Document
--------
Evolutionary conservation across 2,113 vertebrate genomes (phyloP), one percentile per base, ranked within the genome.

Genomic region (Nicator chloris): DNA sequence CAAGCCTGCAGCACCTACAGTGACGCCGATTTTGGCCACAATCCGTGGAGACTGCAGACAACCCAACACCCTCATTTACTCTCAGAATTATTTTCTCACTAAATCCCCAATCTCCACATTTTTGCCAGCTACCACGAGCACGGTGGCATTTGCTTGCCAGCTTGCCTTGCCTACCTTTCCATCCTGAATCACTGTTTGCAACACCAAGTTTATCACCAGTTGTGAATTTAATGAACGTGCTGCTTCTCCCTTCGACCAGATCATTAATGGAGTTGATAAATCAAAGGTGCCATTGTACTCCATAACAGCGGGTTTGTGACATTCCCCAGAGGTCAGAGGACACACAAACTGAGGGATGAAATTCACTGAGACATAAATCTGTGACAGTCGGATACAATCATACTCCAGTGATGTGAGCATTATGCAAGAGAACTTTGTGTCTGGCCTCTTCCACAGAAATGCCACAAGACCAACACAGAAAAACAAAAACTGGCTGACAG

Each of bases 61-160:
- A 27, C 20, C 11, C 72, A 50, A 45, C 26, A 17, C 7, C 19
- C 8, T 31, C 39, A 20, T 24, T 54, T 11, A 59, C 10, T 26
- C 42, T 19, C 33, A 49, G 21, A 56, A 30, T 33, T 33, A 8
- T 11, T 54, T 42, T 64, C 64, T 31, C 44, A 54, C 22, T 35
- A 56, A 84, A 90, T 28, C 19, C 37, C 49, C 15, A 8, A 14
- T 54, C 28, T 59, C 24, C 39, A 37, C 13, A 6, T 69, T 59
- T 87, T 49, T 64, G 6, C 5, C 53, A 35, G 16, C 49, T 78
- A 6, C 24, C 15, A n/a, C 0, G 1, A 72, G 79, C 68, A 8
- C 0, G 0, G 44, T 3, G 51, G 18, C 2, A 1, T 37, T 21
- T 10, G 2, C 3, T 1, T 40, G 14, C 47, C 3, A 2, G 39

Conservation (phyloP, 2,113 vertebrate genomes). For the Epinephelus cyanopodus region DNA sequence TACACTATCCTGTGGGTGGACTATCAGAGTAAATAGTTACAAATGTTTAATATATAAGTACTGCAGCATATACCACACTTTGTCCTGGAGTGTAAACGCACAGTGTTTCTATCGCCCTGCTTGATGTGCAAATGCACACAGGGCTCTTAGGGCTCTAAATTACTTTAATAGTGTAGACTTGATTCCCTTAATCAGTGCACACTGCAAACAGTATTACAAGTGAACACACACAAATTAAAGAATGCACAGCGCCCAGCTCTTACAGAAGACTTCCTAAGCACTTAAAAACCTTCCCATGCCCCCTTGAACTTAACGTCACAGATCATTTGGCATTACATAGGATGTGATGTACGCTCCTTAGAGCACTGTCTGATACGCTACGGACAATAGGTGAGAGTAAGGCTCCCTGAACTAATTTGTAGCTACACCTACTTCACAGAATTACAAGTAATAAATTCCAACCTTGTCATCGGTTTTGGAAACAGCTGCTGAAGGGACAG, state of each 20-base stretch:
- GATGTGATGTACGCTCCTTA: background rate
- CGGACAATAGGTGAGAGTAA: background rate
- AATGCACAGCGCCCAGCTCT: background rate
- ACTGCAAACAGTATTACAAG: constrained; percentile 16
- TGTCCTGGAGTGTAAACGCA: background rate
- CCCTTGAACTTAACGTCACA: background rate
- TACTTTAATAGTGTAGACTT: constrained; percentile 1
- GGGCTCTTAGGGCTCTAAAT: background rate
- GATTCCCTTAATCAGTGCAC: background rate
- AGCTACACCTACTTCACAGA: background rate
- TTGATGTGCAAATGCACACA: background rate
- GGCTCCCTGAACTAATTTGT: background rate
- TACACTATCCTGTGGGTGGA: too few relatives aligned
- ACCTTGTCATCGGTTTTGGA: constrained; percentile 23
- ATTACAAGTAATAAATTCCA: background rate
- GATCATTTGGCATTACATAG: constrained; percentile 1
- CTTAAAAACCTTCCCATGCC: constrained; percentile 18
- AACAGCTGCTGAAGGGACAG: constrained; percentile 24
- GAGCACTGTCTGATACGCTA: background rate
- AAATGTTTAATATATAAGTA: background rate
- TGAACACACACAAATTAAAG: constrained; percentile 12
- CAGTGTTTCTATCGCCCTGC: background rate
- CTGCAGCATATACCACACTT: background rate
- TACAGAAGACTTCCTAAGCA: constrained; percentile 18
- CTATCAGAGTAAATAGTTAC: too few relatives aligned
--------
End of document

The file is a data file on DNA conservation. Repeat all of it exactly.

Evolutionary conservation across 2,113 vertebrate genomes (phyloP), one percentile per base, ranked within the genome.

Genomic region (Nicator chloris): DNA sequence CAAGCCTGCAGCACCTACAGTGACGCCGATTTTGGCCACAATCCGTGGAGACTGCAGACAACCCAACACCCTCATTTACTCTCAGAATTATTTTCTCACTAAATCCCCAATCTCCACATTTTTGCCAGCTACCACGAGCACGGTGGCATTTGCTTGCCAGCTTGCCTTGCCTACCTTTCCATCCTGAATCACTGTTTGCAACACCAAGTTTATCACCAGTTGTGAATTTAATGAACGTGCTGCTTCTCCCTTCGACCAGATCATTAATGGAGTTGATAAATCAAAGGTGCCATTGTACTCCATAACAGCGGGTTTGTGACATTCCCCAGAGGTCAGAGGACACACAAACTGAGGGATGAAATTCACTGAGACATAAATCTGTGACAGTCGGATACAATCATACTCCAGTGATGTGAGCATTATGCAAGAGAACTTTGTGTCTGGCCTCTTCCACAGAAATGCCACAAGACCAACACAGAAAAACAAAAACTGGCTGACAG

Each of bases 61-160:
- A 27, C 20, C 11, C 72, A 50, A 45, C 26, A 17, C 7, C 19
- C 8, T 31, C 39, A 20, T 24, T 54, T 11, A 59, C 10, T 26
- C 42, T 19, C 33, A 49, G 21, A 56, A 30, T 33, T 33, A 8
- T 11, T 54, T 42, T 64, C 64, T 31, C 44, A 54, C 22, T 35
- A 56, A 84, A 90, T 28, C 19, C 37, C 49, C 15, A 8, A 14
- T 54, C 28, T 59, C 24, C 39, A 37, C 13, A 6, T 69, T 59
- T 87, T 49, T 64, G 6, C 5, C 53, A 35, G 16, C 49, T 78
- A 6, C 24, C 15, A n/a, C 0, G 1, A 72, G 79, C 68, A 8
- C 0, G 0, G 44, T 3, G 51, G 18, C 2, A 1, T 37, T 21
- T 10, G 2, C 3, T 1, T 40, G 14, C 47, C 3, A 2, G 39

Conservation (phyloP, 2,113 vertebrate genomes). For the Epinephelus cyanopodus region DNA sequence TACACTATCCTGTGGGTGGACTATCAGAGTAAATAGTTACAAATGTTTAATATATAAGTACTGCAGCATATACCACACTTTGTCCTGGAGTGTAAACGCACAGTGTTTCTATCGCCCTGCTTGATGTGCAAATGCACACAGGGCTCTTAGGGCTCTAAATTACTTTAATAGTGTAGACTTGATTCCCTTAATCAGTGCACACTGCAAACAGTATTACAAGTGAACACACACAAATTAAAGAATGCACAGCGCCCAGCTCTTACAGAAGACTTCCTAAGCACTTAAAAACCTTCCCATGCCCCCTTGAACTTAACGTCACAGATCATTTGGCATTACATAGGATGTGATGTACGCTCCTTAGAGCACTGTCTGATACGCTACGGACAATAGGTGAGAGTAAGGCTCCCTGAACTAATTTGTAGCTACACCTACTTCACAGAATTACAAGTAATAAATTCCAACCTTGTCATCGGTTTTGGAAACAGCTGCTGAAGGGACAG, state of each 20-base stretch:
- GATGTGATGTACGCTCCTTA: background rate
- CGGACAATAGGTGAGAGTAA: background rate
- AATGCACAGCGCCCAGCTCT: background rate
- ACTGCAAACAGTATTACAAG: constrained; percentile 16
- TGTCCTGGAGTGTAAACGCA: background rate
- CCCTTGAACTTAACGTCACA: background rate
- TACTTTAATAGTGTAGACTT: constrained; percentile 1
- GGGCTCTTAGGGCTCTAAAT: background rate
- GATTCCCTTAATCAGTGCAC: background rate
- AGCTACACCTACTTCACAGA: background rate
- TTGATGTGCAAATGCACACA: background rate
- GGCTCCCTGAACTAATTTGT: background rate
- TACACTATCCTGTGGGTGGA: too few relatives aligned
- ACCTTGTCATCGGTTTTGGA: constrained; percentile 23
- ATTACAAGTAATAAATTCCA: background rate
- GATCATTTGGCATTACATAG: constrained; percentile 1
- CTTAAAAACCTTCCCATGCC: constrained; percentile 18
- AACAGCTGCTGAAGGGACAG: constrained; percentile 24
- GAGCACTGTCTGATACGCTA: background rate
- AAATGTTTAATATATAAGTA: background rate
- TGAACACACACAAATTAAAG: constrained; percentile 12
- CAGTGTTTCTATCGCCCTGC: background rate
- CTGCAGCATATACCACACTT: background rate
- TACAGAAGACTTCCTAAGCA: constrained; percentile 18
- CTATCAGAGTAAATAGTTAC: too few relatives aligned